It takes more time to edit my videos than record them.  The condensed version allows you use YOUR time more wisely.  There's no sense in doing it any other way. You're welcome. :)



Certificate in Cybersecurity and Cyberforensics


If you are in the BSIT program then this is a great opportunity for you to earn the new Cybersecurity and Cyberforensics certiciate. Here's the link that explains more.



The certificate consists of six courses: Linux administration, Computer and Network Security, Security Methods and Practices, Introduction to Digital Forensics, Advanced Digital Forensics, and Network Forensics and Incident Response.

I've taught these courses since 2006, all were developed while I was at UCF, and the forensics courses were part of the Master's of Science in Digital Forensics I developed while at UCF. Of course I've modified them for the BS.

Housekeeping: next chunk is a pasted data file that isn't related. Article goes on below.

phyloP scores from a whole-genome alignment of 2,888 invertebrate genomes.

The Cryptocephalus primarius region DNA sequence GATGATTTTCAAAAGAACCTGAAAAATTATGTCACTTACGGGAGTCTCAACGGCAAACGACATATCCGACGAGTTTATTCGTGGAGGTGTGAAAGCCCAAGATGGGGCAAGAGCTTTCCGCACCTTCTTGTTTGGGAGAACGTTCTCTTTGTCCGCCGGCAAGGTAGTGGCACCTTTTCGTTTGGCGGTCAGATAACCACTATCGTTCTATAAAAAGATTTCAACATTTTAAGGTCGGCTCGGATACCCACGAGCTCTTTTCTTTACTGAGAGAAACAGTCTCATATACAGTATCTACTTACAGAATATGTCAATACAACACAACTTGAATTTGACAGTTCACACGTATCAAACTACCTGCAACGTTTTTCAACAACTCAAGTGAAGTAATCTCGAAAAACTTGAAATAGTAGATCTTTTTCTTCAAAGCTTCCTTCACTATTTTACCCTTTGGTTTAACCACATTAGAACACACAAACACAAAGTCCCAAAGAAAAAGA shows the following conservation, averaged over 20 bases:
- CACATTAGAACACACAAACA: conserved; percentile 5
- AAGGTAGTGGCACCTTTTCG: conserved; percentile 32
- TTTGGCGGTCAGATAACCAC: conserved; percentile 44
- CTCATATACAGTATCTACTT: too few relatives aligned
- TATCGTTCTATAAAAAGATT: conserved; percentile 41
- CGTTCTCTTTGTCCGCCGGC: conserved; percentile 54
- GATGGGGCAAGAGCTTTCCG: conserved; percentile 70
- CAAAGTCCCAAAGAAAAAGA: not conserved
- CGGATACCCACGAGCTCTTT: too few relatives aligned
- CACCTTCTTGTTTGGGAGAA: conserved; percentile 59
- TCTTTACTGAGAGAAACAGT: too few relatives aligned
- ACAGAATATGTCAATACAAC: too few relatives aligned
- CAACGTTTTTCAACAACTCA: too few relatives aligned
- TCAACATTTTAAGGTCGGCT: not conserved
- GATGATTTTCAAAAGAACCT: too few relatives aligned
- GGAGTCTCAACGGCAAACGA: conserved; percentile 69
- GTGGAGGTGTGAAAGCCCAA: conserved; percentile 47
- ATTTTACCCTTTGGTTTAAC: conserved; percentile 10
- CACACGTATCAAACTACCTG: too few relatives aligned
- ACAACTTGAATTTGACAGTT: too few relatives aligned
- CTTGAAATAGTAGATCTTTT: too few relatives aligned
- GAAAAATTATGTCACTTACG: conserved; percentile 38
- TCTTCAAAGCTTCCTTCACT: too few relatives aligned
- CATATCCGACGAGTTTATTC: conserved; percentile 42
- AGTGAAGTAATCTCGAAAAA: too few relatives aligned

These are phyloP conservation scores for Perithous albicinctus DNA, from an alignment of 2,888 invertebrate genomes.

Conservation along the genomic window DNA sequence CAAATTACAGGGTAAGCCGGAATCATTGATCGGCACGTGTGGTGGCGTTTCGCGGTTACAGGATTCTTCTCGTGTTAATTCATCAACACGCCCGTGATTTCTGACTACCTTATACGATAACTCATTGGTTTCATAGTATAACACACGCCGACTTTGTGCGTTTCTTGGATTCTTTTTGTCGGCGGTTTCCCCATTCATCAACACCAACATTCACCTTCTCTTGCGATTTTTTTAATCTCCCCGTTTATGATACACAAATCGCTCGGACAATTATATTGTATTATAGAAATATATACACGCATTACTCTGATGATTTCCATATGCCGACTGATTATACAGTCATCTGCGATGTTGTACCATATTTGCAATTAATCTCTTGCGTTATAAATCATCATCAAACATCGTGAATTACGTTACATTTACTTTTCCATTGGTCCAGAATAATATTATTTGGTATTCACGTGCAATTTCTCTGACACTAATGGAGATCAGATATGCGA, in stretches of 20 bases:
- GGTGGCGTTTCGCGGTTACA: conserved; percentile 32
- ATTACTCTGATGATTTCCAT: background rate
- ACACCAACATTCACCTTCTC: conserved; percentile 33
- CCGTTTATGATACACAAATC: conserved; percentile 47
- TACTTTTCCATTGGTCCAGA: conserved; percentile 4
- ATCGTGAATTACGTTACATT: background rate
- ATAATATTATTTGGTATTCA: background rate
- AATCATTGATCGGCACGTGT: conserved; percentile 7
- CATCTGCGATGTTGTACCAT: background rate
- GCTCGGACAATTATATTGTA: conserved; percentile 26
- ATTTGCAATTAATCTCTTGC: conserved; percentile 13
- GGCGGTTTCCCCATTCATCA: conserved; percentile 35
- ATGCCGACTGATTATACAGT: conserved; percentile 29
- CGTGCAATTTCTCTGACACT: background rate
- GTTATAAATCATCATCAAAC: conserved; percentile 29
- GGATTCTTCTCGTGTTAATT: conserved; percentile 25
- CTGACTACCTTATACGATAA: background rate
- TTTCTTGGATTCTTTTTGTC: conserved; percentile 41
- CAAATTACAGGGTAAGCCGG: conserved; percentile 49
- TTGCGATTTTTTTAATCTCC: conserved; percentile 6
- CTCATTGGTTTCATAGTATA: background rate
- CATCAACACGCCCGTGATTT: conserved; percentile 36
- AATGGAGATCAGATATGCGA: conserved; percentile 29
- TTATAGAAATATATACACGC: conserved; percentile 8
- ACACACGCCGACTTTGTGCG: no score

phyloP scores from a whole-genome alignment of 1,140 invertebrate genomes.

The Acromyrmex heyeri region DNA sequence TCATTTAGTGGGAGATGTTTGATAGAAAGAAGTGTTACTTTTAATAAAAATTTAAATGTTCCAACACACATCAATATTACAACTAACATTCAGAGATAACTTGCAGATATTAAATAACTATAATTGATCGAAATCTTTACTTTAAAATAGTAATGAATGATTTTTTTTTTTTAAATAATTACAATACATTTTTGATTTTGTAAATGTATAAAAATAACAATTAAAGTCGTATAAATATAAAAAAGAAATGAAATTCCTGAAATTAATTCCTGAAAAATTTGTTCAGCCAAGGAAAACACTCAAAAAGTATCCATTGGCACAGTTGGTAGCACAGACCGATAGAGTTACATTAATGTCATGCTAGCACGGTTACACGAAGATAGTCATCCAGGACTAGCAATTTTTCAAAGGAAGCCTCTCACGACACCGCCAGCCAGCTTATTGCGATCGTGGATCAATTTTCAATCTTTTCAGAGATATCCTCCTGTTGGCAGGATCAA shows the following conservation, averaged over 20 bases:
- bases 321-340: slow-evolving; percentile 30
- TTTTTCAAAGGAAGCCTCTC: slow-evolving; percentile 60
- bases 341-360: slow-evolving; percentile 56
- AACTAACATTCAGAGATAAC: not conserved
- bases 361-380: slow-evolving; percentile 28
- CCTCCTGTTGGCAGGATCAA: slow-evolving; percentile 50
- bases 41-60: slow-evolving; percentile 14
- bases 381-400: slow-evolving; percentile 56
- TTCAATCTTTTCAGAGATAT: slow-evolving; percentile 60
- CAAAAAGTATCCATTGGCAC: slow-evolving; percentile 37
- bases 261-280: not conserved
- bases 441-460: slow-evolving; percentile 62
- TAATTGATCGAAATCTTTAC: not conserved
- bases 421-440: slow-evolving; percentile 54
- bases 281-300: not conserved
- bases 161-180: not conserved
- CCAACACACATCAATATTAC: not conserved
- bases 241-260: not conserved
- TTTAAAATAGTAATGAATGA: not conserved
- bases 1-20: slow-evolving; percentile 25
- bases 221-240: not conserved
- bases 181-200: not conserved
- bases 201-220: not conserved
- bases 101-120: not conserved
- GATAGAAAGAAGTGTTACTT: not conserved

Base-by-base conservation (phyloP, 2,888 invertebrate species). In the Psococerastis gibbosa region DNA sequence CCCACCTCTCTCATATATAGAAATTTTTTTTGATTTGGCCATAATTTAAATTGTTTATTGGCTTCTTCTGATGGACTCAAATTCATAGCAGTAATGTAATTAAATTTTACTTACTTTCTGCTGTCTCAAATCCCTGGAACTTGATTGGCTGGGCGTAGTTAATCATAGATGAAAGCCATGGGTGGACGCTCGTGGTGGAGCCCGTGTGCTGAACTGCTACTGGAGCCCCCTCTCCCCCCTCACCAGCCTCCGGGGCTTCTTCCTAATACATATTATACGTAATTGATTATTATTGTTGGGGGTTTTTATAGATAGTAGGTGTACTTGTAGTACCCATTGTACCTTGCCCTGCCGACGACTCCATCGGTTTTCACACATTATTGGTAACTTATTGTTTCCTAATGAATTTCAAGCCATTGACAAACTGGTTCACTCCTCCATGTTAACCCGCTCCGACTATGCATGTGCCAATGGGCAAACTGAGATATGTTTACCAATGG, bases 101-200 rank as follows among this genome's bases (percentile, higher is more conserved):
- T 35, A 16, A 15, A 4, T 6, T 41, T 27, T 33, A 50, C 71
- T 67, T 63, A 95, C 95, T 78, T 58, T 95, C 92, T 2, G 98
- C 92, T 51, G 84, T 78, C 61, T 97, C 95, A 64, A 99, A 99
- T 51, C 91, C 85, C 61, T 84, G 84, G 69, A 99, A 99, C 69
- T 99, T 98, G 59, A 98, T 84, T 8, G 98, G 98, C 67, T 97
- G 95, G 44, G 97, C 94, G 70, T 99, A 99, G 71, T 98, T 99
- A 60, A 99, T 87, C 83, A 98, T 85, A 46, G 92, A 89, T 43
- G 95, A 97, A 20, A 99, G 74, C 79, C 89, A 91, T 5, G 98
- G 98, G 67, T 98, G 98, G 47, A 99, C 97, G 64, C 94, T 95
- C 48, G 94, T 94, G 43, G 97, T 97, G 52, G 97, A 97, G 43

The courses are VERY hands on.   In these courses you learn the theory but then apply what you've learned in hands-on assignments.  I've received great reviews from students about these courses, and several of my students who have gone on to work for large companies now come back to Daytona State looking for students who have excelled at these courses.

The great thing about the certificate is that we cover topics that we KNOW will be important in IT for the future.  If you read anything on the internet you know that security is becoming (and actually has been) critical to our nation's security and economy.  This pretty much guarantees job security.

If you need further information please click on the link above or contact me.